The Effects of Dextroamphetamine Use: Short-Term, Long-Term, Side Effects, and Treatment
What Is Dextroamphetamine?
Dextroamphetamine is a prescription stimulant used in the treatment of attention-deficit/hyperactivity disorder (ADHD) and narcolepsy. Dextroamphetamine is commonly found under the brand names Dexedrine and ProCentra, as well as a more recently approved immediate-release formulation, Zenzedi. In addition, Adderall is the trade name for a combination of dextroamphetamine and amphetamine.
Is Dextroamphetamine Harmful?
When dextroamphetamine is properly prescribed and taken accordingly, the drug can be safe and highly effective; however, when this stimulant is used for nonmedical purposes or taken in doses or methods other than prescribed, it can be extremely harmful.
- Negatively affect a user’s physical and mental health.
- Cause strained relationships with family and loved ones.
- Interfere with school or work performance.
- Lead to legal troubles.
- Raise the risk of dextroamphetamine dependence and addiction.
According to the 2014 National Survey on Drug use and Health, an estimated 1.6 million Americans over age 12 were misusing medications like dextroamphetamine at the time of the survey. The dangers of stimulant abuse are seen in a 2013 SAMHSA report, which shows that emergency room visits involving prescription stimulants increased from about 13,000 to more than 31,000 between 2005 and 2010.
Dextroamphetamine Short-Term Effects
Dextroamphetamine and other prescription stimulants intensify the effects of key neurotransmitters in the brain (e.g. dopamine and norepinephrine) to produce effects such as the following:
- A euphoric high with increased heart rate, blood pressure, and energy.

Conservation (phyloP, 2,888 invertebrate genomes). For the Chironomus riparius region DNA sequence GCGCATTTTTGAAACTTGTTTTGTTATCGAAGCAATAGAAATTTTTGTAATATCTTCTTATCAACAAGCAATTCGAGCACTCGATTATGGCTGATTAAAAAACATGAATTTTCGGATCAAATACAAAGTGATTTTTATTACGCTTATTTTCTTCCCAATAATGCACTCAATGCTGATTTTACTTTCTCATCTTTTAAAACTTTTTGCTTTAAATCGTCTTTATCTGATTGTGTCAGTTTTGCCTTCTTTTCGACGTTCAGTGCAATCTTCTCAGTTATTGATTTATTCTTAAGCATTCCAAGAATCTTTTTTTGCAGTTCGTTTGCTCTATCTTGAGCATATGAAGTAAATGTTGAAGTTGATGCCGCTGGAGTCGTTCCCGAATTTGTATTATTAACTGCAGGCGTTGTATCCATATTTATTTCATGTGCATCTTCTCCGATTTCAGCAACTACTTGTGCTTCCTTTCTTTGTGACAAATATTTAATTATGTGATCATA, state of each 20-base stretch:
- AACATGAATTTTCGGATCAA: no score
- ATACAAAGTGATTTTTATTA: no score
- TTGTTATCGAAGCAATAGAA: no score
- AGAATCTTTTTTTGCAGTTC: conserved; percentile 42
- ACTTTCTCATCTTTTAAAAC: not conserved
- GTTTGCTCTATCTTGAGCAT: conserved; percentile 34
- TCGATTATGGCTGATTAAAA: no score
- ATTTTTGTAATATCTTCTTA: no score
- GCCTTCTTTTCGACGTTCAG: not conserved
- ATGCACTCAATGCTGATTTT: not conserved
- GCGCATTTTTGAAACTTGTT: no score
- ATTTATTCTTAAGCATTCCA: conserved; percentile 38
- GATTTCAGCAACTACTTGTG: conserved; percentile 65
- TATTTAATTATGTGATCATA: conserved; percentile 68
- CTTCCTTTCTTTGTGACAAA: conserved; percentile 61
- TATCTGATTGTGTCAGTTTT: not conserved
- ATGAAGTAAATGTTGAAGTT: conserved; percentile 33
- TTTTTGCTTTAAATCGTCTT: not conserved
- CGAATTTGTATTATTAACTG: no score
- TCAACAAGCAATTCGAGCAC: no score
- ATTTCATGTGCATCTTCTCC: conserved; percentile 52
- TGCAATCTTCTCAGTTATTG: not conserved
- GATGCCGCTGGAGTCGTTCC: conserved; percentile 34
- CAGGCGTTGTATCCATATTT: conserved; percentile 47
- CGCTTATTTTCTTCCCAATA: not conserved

- Increased feelings of self-confidence.
- Increased sociability.
- Suppressed appetite and weight loss.
Due to its alertness and energy-boosting stimulant effects, this substance is often abused to enhance performance in school or in sports.
Dextroamphetamine Side Effects
Dextroamphetamine has a wide array of potential side effects, ranging from mild to life-threatening. The effects of dextroamphetamine use include:
- Difficulty sleeping.
- Dry mouth.
- Weight loss.
- Circulation problems.
- Rapid heartbeat.
- Difficulty thinking clearly.
- Manic behavior.
- Aggressive behavior.
- Psychotic symptoms.
- Trouble breathing.
The risk of experiencing side effects is increased when dextroamphetamine is taken in larger doses than prescribed, taken for long periods of time, taken without a prescription, or combined with other substances.
Long-Term Effects of Abusing Dextroamphetamine
Long-term use of this substance can lead to mood changes and depression. Chronic misuse can also give rise to psychotic symptoms such as paranoia. In fact, the National Institutes of Health (NIH) states that an effect of chronic abuse is psychosis that is “clinically indistinguishable from schizophrenia.”
Long-term dextroamphetamine abuse may also cause numerous persistent issues, like:
- Malnutrition and significant weight loss.
- Memory problems.
- Impaired thinking.
- Mood and behavioral changes.
- Tooth decay from dry mouth.
- Sleep disturbances.